Introduction to antibody-drug conjugates (ADCs)

Introduction to antibody-drug conjugates (ADCs)

The selectivity of therapeutic drugs to cancer cells over healthy tissue is one of the most challenging difficulties in cancer treatment. The employment of sophisticated drug delivery systems is a modern answer to this challenge. This strategy has been used in the production of antibody-drug conjugates (ADCs), which are therapeutic medicines that combine monoclonal antibody targeting with highly potent cytotoxic chemicals. This combination results in current chemotherapeutics with high selectivity over normal cells and low systemic toxicity.

What are they made of?

In general, antibody-drug conjugates (ADC) is made up of three major components (Fig. 1). The first is a monoclonal antibody, which, as previously said, is responsible for selective targeting. These antibodies are designed to attach to the surface receptors on cancer cells and are tailored to certain types of cancer cells in various tumours. Additionally, antibodies must be non-immunogenic and capable of internalization into cancer cells after attaching to the antigen.

Schematic representation of antibody-drug conjugate (ADC)

Fig. 1: Schematic representation of antibody-drug conjugate (ADC).

The cytotoxic agent, often known as the payload, is another component of antibody-drug conjugate (ADC). The payload must meet several criteria, including high cytotoxic potency (ideally sub-nanomolar), chemical stability before reaching the target, the presence of a suitable functional group in its structure that allows derivatization, and, most importantly, its potency must be retained after cleavage inside the target cell.

Most payloads are derived from natural substances and are either microtubule disruptors (e.g., auristatins, maytansinoids) or DNA damaging agents (e.g., calicheamicins, duocarmycins, camptothecins, or doxorubicin) (Fig. 2).

Structures of microtubule disruptor auristatin E and DNA damaging agent doxorubicin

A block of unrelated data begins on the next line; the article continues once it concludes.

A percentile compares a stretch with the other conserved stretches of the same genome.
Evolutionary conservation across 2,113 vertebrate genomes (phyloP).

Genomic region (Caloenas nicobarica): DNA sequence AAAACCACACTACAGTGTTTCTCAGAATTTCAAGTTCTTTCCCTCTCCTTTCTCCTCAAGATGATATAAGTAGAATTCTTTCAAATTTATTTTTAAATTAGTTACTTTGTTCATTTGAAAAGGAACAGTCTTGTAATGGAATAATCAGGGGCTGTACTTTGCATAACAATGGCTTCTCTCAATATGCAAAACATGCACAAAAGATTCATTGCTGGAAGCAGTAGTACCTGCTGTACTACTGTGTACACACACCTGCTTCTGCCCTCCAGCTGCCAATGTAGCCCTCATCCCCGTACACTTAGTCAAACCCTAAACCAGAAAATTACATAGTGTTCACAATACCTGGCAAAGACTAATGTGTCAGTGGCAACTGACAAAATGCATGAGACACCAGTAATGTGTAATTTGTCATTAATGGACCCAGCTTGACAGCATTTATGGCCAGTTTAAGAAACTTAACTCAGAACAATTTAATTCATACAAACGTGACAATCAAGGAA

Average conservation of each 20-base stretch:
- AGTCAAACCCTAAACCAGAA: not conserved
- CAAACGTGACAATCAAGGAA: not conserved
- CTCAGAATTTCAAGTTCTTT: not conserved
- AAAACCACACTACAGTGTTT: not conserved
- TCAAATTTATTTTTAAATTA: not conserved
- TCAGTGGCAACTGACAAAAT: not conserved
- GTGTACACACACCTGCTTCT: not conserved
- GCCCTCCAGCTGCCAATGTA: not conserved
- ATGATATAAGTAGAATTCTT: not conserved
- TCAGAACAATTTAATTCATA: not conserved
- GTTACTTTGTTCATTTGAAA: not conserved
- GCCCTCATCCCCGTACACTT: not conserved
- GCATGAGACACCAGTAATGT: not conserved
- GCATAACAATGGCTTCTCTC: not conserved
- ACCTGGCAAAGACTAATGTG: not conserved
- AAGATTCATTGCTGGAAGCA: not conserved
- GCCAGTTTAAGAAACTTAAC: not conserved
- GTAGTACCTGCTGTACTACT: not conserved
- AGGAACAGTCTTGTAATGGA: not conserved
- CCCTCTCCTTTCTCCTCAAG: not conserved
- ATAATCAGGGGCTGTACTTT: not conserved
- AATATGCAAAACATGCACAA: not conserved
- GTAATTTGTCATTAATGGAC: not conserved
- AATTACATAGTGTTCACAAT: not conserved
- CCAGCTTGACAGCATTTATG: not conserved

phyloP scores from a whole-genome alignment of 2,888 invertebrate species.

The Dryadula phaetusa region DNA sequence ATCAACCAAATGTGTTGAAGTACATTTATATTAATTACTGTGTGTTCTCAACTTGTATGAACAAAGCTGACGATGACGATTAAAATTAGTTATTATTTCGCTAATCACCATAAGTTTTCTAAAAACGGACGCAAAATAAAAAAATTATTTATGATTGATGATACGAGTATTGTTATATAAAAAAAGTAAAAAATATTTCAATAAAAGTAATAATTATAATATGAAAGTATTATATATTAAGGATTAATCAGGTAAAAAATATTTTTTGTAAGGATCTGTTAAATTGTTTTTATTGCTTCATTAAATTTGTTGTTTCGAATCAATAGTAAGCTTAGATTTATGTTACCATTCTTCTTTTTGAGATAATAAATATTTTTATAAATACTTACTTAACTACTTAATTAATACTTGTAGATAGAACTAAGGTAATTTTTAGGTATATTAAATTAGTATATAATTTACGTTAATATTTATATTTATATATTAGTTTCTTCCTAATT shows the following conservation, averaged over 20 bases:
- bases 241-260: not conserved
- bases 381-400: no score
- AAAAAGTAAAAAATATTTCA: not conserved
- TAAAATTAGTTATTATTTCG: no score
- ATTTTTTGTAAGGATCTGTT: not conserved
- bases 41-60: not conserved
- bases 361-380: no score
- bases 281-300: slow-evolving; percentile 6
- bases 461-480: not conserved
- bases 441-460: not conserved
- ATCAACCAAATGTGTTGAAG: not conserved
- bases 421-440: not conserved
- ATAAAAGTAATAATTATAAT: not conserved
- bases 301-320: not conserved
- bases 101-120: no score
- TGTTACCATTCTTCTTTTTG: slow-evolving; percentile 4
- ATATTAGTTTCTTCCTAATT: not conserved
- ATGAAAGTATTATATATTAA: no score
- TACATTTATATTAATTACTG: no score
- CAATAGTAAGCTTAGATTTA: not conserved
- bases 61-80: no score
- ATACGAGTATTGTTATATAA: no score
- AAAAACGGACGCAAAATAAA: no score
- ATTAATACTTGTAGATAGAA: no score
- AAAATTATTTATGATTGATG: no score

Fig. 2: Structures of microtubule disruptor auristatin E and DNA damaging agent doxorubicin.

The third component of is the linker, which connects the antibody and the payload. The linker chosen is critical since it influences the performance and attributes of the finished ADC. It must be systemically stable so that the antibody-drug conjugate (ADC) is not cleaved before reaching its destination.

Furthermore, the linker must not interfere with antigen binding and must release the active payload when required. Both non-cleavable and cleavable linkers can be employed, but the latter is preferred. Cleavable linkers can be pH sensitive or enzymatically labile, adding another level of selectivity and control over payload release.

Mechanism of action of antibody-drug conjugates (ADCs)

All of the above-mentioned qualities are critical for the desired effect of antibody-drug conjugates (ADCs). Its method of action begins with the binding of antibody-drug conjugate (ADC) via the antibody component to a specific antigen on the surface of a cancer cell (Fig. 3). Following internalization, the whole complex is broken and destroyed in the lysosome, followed by the release of active cytotoxic payload inside the cell. Cytotoxic damage results in apoptosis and the death of cancer cells.

Schematic depiction of antibody-drug conjugate’s (ADC’s) mechanism of action

Fig. 3: Schematic depiction of the mechanism of action.


Antibody-drug conjugates (ADCs) have emerged as a potent class of oncology therapeutic agents, with over ten FDA-approved medications (12 ADCs available through 2022) on the market. Even though the concept of ADCs is very simple and understandable, the successful design and synthesis of effective and properly functioning antibody-drug conjugates (ADCs) are pretty tricky. We will return to this subject, as this is not our final essay on antibody-drug conjugates (ADCs)!

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Khongorzul, P.; Ling, C. J.; Khan, F. U.; Ihsan, A. U.; Zhang, J. Antibody–Drug Conjugates: A Comprehensive Review. Mol Cancer Res 2020, 18 (1), 3–19.

Jain, N.; Smith, S. W.; Ghone, S.; Tomczuk, B. Current ADC Linker Chemistry. Pharmaceutical Research 2015, 32, 3526–3540.

Tsuchikama, K.; An, Z. Antibody-drug conjugates: recent advances in conjugation and linker chemistries. Protein & Cell2018, 9, 33–46.